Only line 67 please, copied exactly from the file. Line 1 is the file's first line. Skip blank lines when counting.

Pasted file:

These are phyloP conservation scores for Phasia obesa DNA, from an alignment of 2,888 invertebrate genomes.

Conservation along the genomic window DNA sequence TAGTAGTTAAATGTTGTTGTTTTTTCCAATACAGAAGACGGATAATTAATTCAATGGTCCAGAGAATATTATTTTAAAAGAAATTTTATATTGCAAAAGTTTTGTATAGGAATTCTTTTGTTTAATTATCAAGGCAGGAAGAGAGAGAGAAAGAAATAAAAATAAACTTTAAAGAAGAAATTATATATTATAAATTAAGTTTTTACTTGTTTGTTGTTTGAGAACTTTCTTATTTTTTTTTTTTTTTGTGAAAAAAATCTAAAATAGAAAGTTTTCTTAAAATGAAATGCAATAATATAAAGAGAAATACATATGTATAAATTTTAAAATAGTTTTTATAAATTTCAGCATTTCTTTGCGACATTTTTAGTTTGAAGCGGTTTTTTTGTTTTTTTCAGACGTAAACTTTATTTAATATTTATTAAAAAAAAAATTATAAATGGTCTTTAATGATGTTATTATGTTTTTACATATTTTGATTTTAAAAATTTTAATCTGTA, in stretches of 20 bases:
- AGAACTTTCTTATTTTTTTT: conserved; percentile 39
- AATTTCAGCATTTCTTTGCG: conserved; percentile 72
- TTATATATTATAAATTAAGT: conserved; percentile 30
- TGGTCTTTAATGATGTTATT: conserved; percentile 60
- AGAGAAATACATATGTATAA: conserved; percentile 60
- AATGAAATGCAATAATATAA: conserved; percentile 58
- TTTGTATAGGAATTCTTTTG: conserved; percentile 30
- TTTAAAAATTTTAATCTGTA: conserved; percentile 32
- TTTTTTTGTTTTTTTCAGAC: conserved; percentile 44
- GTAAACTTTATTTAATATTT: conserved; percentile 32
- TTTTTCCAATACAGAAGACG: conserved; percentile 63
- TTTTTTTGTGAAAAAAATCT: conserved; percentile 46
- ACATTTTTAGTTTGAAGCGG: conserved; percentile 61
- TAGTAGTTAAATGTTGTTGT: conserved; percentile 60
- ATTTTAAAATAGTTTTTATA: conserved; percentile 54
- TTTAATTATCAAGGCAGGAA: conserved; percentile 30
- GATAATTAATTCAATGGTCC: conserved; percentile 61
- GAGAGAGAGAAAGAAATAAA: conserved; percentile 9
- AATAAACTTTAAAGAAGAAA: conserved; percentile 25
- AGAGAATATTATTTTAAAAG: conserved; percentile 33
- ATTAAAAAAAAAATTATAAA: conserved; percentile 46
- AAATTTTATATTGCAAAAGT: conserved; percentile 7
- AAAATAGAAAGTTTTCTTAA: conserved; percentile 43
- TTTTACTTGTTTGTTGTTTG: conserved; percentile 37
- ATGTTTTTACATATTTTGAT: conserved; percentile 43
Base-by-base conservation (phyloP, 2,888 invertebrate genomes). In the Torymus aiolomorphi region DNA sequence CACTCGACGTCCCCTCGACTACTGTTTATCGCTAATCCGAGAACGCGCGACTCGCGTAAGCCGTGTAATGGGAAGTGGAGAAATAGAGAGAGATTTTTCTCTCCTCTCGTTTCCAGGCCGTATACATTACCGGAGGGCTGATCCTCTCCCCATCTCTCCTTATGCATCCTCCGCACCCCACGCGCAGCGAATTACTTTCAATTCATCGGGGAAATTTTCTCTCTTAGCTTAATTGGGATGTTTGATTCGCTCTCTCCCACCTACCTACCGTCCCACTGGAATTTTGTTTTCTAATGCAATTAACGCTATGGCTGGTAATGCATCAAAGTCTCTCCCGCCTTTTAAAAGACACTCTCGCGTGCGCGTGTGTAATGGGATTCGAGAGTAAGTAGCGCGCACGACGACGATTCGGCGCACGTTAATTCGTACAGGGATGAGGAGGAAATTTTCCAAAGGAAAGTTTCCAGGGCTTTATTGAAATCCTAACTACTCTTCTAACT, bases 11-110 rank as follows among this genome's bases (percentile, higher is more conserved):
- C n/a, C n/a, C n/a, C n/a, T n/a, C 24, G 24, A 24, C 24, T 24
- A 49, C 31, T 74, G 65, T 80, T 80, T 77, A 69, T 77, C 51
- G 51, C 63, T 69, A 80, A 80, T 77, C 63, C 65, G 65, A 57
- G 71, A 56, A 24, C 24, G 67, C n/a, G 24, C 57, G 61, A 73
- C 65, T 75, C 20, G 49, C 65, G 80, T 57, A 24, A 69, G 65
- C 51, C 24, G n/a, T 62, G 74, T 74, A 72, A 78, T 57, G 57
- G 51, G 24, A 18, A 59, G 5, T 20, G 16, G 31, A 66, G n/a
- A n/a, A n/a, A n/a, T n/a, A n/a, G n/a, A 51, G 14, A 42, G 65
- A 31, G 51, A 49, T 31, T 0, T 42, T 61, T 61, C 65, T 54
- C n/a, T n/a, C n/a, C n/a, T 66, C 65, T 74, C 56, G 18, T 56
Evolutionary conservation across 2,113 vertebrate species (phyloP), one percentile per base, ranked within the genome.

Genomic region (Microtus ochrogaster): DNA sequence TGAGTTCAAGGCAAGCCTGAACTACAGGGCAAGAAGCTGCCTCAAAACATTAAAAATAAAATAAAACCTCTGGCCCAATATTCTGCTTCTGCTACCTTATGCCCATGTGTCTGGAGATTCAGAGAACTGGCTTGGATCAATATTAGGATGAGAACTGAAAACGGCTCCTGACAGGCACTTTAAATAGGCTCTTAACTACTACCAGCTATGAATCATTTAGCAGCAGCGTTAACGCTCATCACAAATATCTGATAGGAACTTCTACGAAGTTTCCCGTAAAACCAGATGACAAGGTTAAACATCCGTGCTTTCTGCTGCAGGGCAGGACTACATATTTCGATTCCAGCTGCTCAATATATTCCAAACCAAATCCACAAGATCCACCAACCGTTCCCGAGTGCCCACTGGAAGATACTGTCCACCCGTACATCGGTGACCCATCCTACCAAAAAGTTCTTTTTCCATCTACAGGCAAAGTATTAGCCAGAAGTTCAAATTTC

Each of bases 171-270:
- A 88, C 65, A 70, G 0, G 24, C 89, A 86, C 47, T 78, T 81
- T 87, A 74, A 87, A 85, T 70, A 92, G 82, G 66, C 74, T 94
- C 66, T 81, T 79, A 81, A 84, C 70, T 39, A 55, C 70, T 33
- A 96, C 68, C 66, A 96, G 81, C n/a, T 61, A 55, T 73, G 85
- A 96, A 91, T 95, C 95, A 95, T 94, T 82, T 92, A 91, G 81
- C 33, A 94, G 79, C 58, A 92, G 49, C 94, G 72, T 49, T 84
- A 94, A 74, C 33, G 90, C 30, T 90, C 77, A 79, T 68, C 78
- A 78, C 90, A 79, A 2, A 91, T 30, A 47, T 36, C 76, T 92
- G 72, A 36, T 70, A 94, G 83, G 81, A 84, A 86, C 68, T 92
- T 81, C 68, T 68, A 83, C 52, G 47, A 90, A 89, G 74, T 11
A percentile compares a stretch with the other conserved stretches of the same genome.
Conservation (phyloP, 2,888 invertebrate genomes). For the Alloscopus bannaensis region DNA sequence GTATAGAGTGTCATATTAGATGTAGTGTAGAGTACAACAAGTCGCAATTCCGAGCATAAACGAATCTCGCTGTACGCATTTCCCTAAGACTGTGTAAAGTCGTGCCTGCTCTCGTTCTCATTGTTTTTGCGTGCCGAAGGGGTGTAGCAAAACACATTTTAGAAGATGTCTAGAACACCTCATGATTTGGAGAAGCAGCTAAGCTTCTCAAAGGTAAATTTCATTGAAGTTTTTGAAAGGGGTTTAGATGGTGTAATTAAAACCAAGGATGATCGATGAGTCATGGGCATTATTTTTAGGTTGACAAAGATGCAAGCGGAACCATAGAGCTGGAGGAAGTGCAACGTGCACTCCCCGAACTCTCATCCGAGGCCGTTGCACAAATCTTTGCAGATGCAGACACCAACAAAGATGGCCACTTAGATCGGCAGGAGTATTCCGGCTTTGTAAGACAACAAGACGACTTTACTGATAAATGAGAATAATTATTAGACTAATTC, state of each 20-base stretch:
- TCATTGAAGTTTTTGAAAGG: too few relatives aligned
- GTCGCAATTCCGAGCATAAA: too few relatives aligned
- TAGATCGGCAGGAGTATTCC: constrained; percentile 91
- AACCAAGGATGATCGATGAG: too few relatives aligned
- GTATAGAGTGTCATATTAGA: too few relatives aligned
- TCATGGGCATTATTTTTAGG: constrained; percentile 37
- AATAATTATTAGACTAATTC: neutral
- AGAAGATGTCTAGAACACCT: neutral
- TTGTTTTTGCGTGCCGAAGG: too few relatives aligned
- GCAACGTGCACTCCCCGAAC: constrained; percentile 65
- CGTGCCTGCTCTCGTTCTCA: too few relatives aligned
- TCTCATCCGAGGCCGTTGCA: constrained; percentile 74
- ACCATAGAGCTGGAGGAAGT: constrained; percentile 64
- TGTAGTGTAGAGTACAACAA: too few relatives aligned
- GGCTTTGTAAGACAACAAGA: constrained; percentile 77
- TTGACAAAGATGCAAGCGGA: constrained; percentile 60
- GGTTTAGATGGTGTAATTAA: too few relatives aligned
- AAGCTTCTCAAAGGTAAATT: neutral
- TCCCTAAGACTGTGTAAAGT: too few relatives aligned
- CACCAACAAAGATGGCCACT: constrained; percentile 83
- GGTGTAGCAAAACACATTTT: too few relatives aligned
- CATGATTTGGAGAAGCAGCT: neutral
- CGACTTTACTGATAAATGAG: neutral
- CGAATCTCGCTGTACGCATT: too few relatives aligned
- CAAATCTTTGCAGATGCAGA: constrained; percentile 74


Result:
- TGTAGTGTAGAGTACAACAA: too few relatives aligned